Daily Almanac for Thursday, July 7, 2022

On this date in 1912, Jim Thorpe won his first Olympic gold medal in the pentathlon. Jim Thorpe in 1912. By unattributed, Public Domain, https commons.wikimedia.org

FROM WIKIPEDIA COMMONS

James Francis Thorpe (Sac and Fox (Sauk)Wa-Tho-Huk, translated as “Bright Path”; May 22 or 28, 1887 – March 28, 1953) was an American athlete and Olympic gold medalist. A member of the Sac and Fox Nation, Thorpe was the first Native American to win a gold medal for the United States in the Olympics. Considered one of the most versatile athletes of modern sports, he won two Olympic gold medals in the 1912 Summer Olympics (one in classic pentathlon and the other in decathlon). He also played American football (collegiate and professional), professional baseball, and basketball.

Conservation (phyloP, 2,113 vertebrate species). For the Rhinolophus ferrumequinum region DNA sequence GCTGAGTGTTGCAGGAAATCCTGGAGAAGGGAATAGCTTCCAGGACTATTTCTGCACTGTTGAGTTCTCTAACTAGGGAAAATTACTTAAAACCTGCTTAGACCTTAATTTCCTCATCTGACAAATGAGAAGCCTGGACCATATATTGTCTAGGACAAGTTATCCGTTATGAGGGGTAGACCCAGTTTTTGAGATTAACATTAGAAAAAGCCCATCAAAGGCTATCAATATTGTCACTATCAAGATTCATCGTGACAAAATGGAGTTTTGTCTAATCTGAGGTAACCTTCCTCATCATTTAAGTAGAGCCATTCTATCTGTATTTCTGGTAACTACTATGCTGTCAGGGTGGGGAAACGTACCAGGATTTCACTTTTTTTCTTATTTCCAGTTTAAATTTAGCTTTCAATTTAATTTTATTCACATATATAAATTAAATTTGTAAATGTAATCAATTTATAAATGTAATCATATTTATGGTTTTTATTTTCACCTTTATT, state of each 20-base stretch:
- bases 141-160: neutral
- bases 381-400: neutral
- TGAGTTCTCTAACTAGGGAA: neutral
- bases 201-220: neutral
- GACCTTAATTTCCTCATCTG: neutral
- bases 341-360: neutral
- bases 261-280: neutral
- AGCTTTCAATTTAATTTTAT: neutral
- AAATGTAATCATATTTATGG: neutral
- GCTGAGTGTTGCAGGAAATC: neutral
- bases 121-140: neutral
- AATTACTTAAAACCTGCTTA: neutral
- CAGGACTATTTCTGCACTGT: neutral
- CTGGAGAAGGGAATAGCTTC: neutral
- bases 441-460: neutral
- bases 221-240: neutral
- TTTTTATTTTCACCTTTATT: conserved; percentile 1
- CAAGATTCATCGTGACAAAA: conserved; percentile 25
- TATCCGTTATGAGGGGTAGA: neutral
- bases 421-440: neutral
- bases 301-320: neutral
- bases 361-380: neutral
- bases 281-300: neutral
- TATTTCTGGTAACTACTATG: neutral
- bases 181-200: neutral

He lost his Olympic titles after it was found he had been paid for playing two seasons of semi-professional baseball before competing in the Olympics, thus violating the contemporary amateurism rules. In 1983, 30 years after his death, the International Olympic Committee (IOC) restored his Olympic medals with replicas, after ruling that the decision to strip him of his medals fell outside of the required 30 days. Thorpe is to date listed as co-champion in both the decathlon and pentathlon events according to official IOC records.